Coach Trip to Middleton Lakes & Park Hall Country Park - Sunday 30th March 2014

Middleton Lakes


The RSPB has transformed 400 acres of old gravel quarry into a natural oasis bursting with wildlife, so says the information leaflet, and 25 Wilmslow Guild birders found this to be correct. We walked along bridleways, through woodland, past a heronry where 100 Herons make their nests each year and explored the wetlands and the grasslands.


We arrived at 9.45am to walk along the Woodland trail, first stopping to watch Dunnock, Blue tit, Greenfinch, Chaffinch, Goldfinch, Great tit, Long tailed tit, and Lesser Redpoll visiting the feeders. Other visitors to the feeding areas were House sparrows and Reed bunting. Coots were busy nest building on a pond; another pair already had a brood of ginger-headed chicks. Walking further along, Cetti’s warbler and Green woodpecker were heard. A Song thrush and Chiffchaff were heard and later seen. Noisy Rooks were busy with their nest building, Blackcap, Great-spotted woodpecker and Nuthatch showed themselves briefly. Wood pigeon and Pheasant were here also. The first Bluebells were beginning to show.

Passing over the canal we walked onto the Wetland Trail with lakes and reedbeds. Here we spotted Canada geese, Mallard, Tufted ducks, Black-headed gulls, Cormorant, Shoveler, Goosander, Goldeneye, Gadwall, Teal, Little egret, Great-crested grebe, Mute swan, Redshank, Oystercatcher, and Lapwing. Two Avocets were dozing, then gave a better view when they stood up. Little ringed plover sitting pretty on a scrape, and Snipe were present for those who had good ‘scopes and a keen eye. A Skylark sang and soared overhead.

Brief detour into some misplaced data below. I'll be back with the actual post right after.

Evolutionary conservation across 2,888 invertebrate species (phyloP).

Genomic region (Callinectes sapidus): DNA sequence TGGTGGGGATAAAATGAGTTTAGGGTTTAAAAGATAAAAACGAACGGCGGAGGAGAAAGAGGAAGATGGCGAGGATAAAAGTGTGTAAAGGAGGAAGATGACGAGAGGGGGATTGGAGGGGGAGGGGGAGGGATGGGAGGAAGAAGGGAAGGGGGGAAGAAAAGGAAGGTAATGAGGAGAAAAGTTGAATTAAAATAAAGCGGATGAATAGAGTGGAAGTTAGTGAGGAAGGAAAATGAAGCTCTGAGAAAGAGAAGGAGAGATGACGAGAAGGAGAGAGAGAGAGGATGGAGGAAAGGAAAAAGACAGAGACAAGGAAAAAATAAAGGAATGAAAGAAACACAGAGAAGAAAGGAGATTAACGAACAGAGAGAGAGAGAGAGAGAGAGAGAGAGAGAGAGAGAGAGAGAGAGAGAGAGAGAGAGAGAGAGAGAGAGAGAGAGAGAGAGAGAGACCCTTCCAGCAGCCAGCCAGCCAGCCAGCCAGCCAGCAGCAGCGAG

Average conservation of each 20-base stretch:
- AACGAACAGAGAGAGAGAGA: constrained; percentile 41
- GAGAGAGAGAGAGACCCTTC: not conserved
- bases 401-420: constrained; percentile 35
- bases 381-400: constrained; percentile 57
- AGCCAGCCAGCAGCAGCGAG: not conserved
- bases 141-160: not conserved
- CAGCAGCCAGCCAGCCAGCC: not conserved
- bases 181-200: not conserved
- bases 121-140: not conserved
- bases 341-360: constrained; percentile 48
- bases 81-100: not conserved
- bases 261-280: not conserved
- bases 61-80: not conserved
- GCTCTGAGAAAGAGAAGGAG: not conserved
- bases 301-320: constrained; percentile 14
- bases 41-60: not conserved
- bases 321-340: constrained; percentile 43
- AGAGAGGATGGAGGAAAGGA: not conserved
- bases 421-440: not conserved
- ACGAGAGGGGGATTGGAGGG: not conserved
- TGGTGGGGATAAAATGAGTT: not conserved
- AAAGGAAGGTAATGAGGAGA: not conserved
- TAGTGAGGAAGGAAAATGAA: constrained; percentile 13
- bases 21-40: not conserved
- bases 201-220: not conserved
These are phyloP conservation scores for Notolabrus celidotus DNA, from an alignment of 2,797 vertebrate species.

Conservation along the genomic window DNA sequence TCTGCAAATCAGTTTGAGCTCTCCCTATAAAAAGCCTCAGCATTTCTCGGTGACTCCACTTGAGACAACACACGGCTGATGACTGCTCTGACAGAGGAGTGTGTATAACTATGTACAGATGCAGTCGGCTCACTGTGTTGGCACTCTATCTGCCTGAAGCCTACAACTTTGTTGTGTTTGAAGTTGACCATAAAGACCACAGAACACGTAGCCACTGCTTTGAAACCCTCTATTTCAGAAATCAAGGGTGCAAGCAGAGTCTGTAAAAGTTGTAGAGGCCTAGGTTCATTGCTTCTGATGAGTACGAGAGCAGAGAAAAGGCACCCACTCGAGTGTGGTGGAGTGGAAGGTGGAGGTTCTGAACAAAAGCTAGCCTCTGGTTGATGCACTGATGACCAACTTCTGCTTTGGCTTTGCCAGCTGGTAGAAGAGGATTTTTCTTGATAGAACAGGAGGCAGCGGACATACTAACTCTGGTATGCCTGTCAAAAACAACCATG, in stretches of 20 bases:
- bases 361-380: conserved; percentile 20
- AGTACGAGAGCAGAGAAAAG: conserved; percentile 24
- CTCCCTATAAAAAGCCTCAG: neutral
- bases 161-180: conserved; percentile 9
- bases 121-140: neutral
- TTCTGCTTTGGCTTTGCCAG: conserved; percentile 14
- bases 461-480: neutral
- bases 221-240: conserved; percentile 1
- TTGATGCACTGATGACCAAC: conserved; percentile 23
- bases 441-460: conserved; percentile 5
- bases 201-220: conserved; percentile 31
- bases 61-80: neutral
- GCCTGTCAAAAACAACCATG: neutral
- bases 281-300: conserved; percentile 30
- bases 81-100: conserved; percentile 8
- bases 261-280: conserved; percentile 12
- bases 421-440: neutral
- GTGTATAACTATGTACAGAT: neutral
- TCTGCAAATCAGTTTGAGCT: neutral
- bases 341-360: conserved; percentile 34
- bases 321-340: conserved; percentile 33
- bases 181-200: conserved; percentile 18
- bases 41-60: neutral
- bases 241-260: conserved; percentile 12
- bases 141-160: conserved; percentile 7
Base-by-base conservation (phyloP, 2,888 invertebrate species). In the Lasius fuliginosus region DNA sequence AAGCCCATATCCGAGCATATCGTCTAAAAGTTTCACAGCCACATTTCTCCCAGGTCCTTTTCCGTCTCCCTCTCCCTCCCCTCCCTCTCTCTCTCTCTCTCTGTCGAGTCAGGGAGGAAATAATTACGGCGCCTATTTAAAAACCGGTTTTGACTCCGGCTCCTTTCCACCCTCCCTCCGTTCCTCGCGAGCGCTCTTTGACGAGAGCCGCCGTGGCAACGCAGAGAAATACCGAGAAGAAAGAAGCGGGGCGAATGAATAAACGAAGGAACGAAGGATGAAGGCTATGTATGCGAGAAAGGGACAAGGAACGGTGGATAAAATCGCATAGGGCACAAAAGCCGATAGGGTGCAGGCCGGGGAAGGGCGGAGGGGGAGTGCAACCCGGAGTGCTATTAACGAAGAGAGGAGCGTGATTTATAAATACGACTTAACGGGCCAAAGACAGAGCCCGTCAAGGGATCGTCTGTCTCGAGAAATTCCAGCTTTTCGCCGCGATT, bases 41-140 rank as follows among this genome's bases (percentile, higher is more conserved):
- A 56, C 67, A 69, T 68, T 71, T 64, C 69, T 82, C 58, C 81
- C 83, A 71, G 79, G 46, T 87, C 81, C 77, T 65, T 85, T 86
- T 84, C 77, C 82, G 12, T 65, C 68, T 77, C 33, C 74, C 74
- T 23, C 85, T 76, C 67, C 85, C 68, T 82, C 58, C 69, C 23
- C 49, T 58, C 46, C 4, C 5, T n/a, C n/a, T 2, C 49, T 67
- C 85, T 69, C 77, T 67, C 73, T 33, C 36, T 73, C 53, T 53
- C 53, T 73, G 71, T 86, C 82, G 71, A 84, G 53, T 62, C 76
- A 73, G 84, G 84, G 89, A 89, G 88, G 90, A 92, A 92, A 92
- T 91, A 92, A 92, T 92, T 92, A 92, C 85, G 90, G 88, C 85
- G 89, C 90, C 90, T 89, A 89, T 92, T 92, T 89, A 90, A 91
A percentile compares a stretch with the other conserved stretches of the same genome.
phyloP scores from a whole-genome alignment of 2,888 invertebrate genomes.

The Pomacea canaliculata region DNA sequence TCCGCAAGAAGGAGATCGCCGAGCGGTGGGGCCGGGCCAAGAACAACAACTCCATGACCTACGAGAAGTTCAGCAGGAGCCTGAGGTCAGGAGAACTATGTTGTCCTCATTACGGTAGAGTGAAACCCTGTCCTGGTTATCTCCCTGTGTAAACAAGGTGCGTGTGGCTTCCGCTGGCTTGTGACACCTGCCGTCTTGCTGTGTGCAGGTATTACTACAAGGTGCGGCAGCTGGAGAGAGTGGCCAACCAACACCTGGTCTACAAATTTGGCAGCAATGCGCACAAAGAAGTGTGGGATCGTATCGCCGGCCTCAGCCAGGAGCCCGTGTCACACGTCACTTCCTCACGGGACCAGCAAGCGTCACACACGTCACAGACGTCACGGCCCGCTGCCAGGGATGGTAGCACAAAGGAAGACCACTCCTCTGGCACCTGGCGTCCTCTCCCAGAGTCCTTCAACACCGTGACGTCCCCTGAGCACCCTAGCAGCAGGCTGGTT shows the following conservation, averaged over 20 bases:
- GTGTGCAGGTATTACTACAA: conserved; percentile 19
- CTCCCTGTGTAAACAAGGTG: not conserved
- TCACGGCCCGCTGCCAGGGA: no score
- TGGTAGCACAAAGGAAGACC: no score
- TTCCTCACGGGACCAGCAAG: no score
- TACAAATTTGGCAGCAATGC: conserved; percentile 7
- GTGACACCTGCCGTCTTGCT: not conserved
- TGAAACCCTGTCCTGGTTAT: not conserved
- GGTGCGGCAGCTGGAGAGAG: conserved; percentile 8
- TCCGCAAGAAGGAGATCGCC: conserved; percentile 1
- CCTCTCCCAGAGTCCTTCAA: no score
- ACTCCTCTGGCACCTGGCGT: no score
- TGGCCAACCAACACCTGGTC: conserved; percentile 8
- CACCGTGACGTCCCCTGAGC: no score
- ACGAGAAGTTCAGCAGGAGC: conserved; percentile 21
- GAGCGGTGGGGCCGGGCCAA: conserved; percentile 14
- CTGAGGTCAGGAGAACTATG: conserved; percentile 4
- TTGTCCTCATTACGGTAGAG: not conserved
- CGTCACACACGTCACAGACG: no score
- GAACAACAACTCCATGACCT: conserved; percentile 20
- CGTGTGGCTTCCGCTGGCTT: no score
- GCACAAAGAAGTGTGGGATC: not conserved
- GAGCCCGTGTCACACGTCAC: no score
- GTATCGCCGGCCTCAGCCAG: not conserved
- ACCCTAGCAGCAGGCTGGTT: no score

Moving on and into the hide a beautiful Mediterranean gull was spotted, probably the best spot of the day. Lesser black-backed gulls, Coots, Moorhen, Greylag geese, and Shelduck were here also.


We left Middleton Lakes having had a very satisfactory morning, the warm sun shining after a misty, hazy start to the day.

Park Hall Country Park, Stoke on Trent

This site was declared as Stoke on Trent’s only National Nature Reserve in 2002 and the sandstone canyons are a SSSI for their geology. The sandstone canyons are important nesting sites for Kestrels, Little owl and Sand martins. The guano showed life was there but not seen! The heathland and woods provide a habitat for Short eared owls, Skylarks, Meadow pipits and the gorse is valuable for Linnets.

We spotted Robin, Chiffchaff, Wren, Magpie, Blackbird, Jay, Carrion crow, Collared dove, and Brambling. A Long tailed tit with a feather much bigger than itself was busy nest building with its mate within the gorse.

Also spotted during the day were Tree sparrow, Goldcrest, Redwing, Mistle thrush, Coal tit, Treecreeper, Rock dove /Feral dove, Pheasant, Red legged partridge, Jackdaw, Kestrel and Buzzard soaring and gliding above us, bringing a field total of 67 for the day.

Photos by Robert D


For more photos of the Mediterranean Gull please click here to visit Sandpiper’s Page on the Group website.

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